Bluegrass and the Beach

Twice when we travelled south in the winter, we attended a festival called “Bluegrass on the Beach” in Lake Havasu City, Arizona. It’s a great event and, just like the name says, right on the beach of Lake Havasu. We dogs never attended the actual show (too much sun for Logan), but there were swimming opportunities multiple times a day and we could hear the music from the camping area.

Sunset time at Bluegrass on the Beach.

This past weekend, we attended the Blueberry Bluegrass Festival in Stony Plain, Alberta. We were there once before, in 2013, but I didn’t remember it that well. I’d forgotten that they’re pretty strict about dogs in the concert area (Havasu has a dog-friendly seating area off to one side) and … :o( … there’s nowhere to swim. The exhibition park has a storm pond but the signage says to not let dogs go swimming.

So, on the downside, I spent quite a lot of trailer time while T and Nollind were off listening to music, but, on the upside, I had the bed to myself all day!

I was happy to share my space when they dropped in for a visit.

Another downside was the ferocious thunderstorm that rolled through on Friday afternoon and scared the absolute bejeezus out of me. Logan would have turned completely inside out with terror if he’d been with us in the trailer—thunder, lightning, gale-force wind, and huge hailstones that made quite a racket hitting the roof of the trailer. It was pretty scary. But, we came out of it unscathed other than a dozen or so little dents on the truck.

Despite the lack of concert-going and swimming, I did get out and about quite a lot including a walk to Tim Horton’s for Saturday morning breakfast. I love Timbits! And I was happy to assist T and Nollind with whatever portion of their breakfast wraps they were willing to part with. The bonus on this particular excursion? Across the street from Tim Horton’s was a Pet Valu store. I do enjoy a good shop and sniff … with the occasional lick thrown in when nobody is looking.

I did get to go along to this jam tent that was outside the main concert area.

The festival wrapped up on Sunday night and the next morning we were on our way south. Home I assumed, but then we turned west before we reached Red Deer and set up camp at Gull Lake. It was hot as heck on Monday, so I questioned the sanity of my peeps as we set out for an afternoon walk. But hey, we were at a lake, how far could it be to the beach?

Gull Lake campsite.

Right. Turned out, the many trails leading from the main trail to the refreshing waters of Gull Lake had one of these heartbreaking signs posted in the middle of it.

We kept walking. I was melting. My tongue was nearly on the ground. And then, at long last, we reached … the boat launch. Oh, heavenly water! I’m usually an in-and-out kind of swimmer so T and Nollind laughed at me for just standing in the water but it felt s-o-o-o-o good. (By the way, Gull brings my 2019 lake count to twenty—Sylvan, Sturgeon, Williston, Charlie, Little, Saskatoon, Crimson, Twin, Chinook, Alces, Whiteswan, Premier, Cat’s Eye, Turtle, Canuck, Yankee, Columbia, Windermere, Two-Jack, and Gull!)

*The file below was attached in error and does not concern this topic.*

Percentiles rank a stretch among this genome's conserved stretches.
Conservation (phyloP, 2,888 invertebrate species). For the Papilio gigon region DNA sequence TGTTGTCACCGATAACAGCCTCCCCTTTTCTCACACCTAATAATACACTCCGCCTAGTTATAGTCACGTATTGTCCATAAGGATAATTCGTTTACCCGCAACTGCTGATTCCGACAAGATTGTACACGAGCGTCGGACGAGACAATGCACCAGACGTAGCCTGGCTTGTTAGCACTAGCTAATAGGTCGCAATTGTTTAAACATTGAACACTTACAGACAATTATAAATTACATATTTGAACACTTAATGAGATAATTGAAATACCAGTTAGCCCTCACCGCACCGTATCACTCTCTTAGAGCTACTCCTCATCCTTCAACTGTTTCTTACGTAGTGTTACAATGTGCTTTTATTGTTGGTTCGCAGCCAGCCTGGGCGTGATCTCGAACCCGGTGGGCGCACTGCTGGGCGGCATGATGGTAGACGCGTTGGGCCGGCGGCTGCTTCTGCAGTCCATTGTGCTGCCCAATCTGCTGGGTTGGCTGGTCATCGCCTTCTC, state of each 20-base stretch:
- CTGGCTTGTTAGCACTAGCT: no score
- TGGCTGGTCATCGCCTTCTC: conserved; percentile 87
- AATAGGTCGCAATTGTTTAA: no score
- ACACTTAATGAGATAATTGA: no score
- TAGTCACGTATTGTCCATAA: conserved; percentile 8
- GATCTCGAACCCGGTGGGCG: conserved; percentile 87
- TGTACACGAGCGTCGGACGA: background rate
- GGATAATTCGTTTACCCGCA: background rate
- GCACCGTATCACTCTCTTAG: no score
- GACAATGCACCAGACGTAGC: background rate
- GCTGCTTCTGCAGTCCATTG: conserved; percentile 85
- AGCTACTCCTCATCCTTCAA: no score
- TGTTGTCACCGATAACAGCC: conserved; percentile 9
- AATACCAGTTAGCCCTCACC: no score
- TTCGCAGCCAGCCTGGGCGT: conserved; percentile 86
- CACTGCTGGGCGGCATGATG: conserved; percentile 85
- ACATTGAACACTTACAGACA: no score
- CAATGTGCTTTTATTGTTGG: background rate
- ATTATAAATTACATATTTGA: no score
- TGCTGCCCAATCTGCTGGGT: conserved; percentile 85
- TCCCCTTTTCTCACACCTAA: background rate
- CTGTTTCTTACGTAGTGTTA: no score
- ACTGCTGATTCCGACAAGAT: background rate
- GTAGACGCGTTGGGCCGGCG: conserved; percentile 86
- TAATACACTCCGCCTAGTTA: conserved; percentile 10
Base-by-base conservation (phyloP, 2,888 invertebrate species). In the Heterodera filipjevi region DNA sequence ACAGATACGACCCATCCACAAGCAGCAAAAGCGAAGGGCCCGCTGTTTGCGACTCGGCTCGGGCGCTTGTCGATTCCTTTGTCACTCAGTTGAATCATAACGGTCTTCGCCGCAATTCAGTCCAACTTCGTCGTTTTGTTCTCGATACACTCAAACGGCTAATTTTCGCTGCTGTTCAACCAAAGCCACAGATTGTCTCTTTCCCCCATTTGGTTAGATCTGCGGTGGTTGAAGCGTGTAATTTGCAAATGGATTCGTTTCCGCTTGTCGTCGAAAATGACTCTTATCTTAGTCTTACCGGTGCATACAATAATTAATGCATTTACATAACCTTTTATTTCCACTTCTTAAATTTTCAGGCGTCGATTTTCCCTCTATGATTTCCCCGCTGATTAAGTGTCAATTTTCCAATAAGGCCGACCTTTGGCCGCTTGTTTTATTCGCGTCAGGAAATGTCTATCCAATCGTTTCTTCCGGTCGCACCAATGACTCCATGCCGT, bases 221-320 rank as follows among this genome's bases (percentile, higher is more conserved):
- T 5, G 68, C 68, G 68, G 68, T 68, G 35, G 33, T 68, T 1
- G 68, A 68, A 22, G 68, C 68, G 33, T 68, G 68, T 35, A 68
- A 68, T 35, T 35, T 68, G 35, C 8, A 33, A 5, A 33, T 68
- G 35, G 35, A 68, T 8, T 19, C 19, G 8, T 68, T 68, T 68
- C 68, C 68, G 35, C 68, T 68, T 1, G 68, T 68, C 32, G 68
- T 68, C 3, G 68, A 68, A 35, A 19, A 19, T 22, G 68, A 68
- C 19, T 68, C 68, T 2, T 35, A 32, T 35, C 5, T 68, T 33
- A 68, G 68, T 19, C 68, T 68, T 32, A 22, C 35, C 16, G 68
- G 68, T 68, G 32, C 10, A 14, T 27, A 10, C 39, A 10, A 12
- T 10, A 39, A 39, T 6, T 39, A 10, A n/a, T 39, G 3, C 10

Cooling my heels, etc.

I spent the rest of Monday afternoon lounging under the trailer while T and Nollind sipped on iced tea and chatted about the bluegrass festival. A little storm chased us indoors early in the evening but we were back out for some campfire time before bed.

Best spot in camp.

Tuesday’s plan was more walking and another swim before we headed home but it was raining at Gull Lake, a lot, all morning and into the early afternoon, so we took a couple of short jaunts around the campground, watched some downloaded Netflix, and packed things up.

It wasn’t quite the experience of Bluegrass on the Beach with its daily swims and general dog friendliness, but there was bluegrass, we did find a beach, and time spent camping with my peeps is time well spent.

Lake Havasu swim with my buddy Logan.

On a side note, you may have noticed that I haven’t been a very dedicated blogger this summer, and I expect I’ll miss a few more Fur-idays before this busy season is over, but I will do my best to keep you up to date on my many adventures and I’ll get Storm back at the keyboard. Until then, some wise words for all you bipeds from C.J. Frick

“Be the person your dog thinks you are.”

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Lakes and … More Lakes

Can you believe it? We managed to squeeze in not just one, or two, but three more lake stops on our way home from northern British Columbia. I was a happy hound.

We left Charlie Lake last Sunday after a teary farewell with T’s mom. She and I had a great visit. She even gave me a whole sandwich one afternoon, left it right there on a low table for me to help myself. For someone not accustomed to having dogs around she’s very considerate.

Picnic lunch in Hudson’s Hope (and yes, they shared).

We’d already said goodbye to T’s sister on Wednesday, so I was down to just one woman to spoil me as we set off for the same dog-friendly hotel we stayed at on our journey north. It was comfy and clean with no additional fees for me, right on the river for our evening and morning walk-abouts, and included a full breakfast big enough for T to share. Tough to beat.

The hotel’s backyard.

It was a cold, rainy day as we set out, but had cleared enough by the halfway point that we took a short detour to a place called Saskatoon Island Provincial Park near Grande Prairie for our midway walk break. T likes to stretch her legs every few hours and I am happy to oblige. Lake stop #1.

The path to Little Lake through aspen forest.

Saskatoon Island is just as the name might suggest, a piece of land between two lakes that is loaded with Saskatoon bushes. There weren’t any berries yet, but then I’m not a huge berry fan anyway.

We walked the trail to Little Lake, which is the smaller of the two lakes as you might have guessed, to a windy cove. I so wanted to go swimming but T was worried about the heavy algae that had blown into the bay, concerned it might mess with my digestive system. I suppose I get it. Diarrhea when staying in a hotel room would be a nasty thing to manage.